Ray Colliers Wildlife in the North – Breeding birds in your garden

redpoll end Mar 13 002There is a rapid turnover of birds in the garden coming  to feeders at the moment.   Although some bird will stay and breed in the garden or nearby, many will leave for other areas.  In the case of the chaffinch things get a little more  complicated.  Some of the birds that have frequented our garden all winter have come from Scandinavia and will now move back there to breed.  Siskins have been one of the  dominant birds in gardens this winter with many readers getting  in touch with me expressing their  pleasure at  just how common they have been.  Some will possibly breed in the garden,  I had a pair that built their nest in  a small conifer in the garden a few years ago.   However, most of the  siskins will move out once the warmer weather comes.  They will breed in the large areas of conifer woodland and there the female will build the small neat cup shaped nest from conifer twigs, grass, heather, moss and spiders’ webs.    Whilst the female builds the nest and incubates the eggs, the male joins  them after hatching and will share in feeding the young even when  they first leave the nest.  Many people  will see them  when they come back to the feeders in gardens.  Bird feeders must be like picnic tables to them with  a constant  source of food always there.

There is a mystery here that was mentioned in  this column over a year ago and it does  not seem to have been resolved.  In the “wild” in the Highlands siskins will often mix with lesser redpolls and down south in England both  species come freely to feeders in gardens.  Records from the south indicate that last winter in particular the number of lesser redpolls rose to almost the same as the siskins.  Yet in the Highlands the records  of lesser redpolls at bird feeders in garden are still few and far between.    For example in my garden this last winter we have only had two records, one well before Christmas for a couple of hours and then another in the last week or so.  The last one was,  judging  by the lack of pink feathers on the breast, was a  female and by the general plumage  likely to be a young bird hatched last year.   Just occasionally it comes into feed and always on the nyger feeder with siskins and this is where I took the photograph.    The bird is in the spillage tray under  the main part of the feeder and, by co-incidence, it is there as I write these notes.  The photograph was taken through the glass window with a telephoto lens,  a Sigma 150 to 500 mm.   The small and neat black bib under the beak and the reddish cap are diagnostic features.  Interestingly the red cap varies in  colour and can be an attractive gold colour although is  unusual.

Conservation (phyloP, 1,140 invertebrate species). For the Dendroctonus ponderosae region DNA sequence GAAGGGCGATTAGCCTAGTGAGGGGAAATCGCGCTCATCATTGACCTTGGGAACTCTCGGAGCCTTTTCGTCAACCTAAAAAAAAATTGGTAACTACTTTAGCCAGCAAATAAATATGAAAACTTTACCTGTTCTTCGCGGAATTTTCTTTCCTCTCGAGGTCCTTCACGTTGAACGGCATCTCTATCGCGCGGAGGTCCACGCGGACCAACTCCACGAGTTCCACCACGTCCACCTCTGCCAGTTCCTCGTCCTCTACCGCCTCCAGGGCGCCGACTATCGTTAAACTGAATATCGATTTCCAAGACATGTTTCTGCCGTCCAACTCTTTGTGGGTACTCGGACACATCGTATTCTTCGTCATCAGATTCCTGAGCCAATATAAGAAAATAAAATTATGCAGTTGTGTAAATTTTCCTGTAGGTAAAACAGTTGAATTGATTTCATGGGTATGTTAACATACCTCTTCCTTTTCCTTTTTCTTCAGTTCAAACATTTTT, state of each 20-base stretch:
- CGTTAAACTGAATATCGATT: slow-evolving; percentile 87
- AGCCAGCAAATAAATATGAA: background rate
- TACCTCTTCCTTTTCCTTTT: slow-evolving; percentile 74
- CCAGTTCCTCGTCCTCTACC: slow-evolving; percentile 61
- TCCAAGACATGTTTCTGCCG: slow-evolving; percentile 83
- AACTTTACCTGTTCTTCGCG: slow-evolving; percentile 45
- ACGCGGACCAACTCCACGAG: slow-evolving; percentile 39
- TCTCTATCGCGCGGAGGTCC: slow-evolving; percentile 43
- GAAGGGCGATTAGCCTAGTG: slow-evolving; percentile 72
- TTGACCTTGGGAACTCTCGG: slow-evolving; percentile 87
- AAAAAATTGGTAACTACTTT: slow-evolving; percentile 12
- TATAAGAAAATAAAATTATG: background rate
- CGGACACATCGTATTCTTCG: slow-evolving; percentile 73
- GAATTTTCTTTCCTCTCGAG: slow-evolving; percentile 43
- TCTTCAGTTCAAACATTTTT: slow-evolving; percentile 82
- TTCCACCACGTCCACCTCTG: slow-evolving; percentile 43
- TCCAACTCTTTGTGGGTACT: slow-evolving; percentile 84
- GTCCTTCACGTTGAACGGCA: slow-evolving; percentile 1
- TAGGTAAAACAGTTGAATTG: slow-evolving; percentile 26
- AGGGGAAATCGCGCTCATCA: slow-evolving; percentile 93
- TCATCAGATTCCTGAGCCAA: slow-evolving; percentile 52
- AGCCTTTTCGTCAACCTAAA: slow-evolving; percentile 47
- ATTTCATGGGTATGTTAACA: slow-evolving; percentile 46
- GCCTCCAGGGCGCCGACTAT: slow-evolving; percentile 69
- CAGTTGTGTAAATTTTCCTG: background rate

The other attractive bird in the garden  this winter and again commented on by readers has been the large numbers of bramblings.  These are about the same  size as the chaffinch but much more colourful, especially the male birds.  Whilst a very small number of  bramblings may stay to breed in the Highlands, often only one or two pairs, but in the winter it is a different matter.  The winter numbers are  variable from year to year.  In poor years there may be only around  1,000 birds whilst in a bumper  year this can rise to a staggering 100,000 birds and all from north west Europe. So if like me there are still a few bramblings in your garden  they will soon leave for Scandinavia,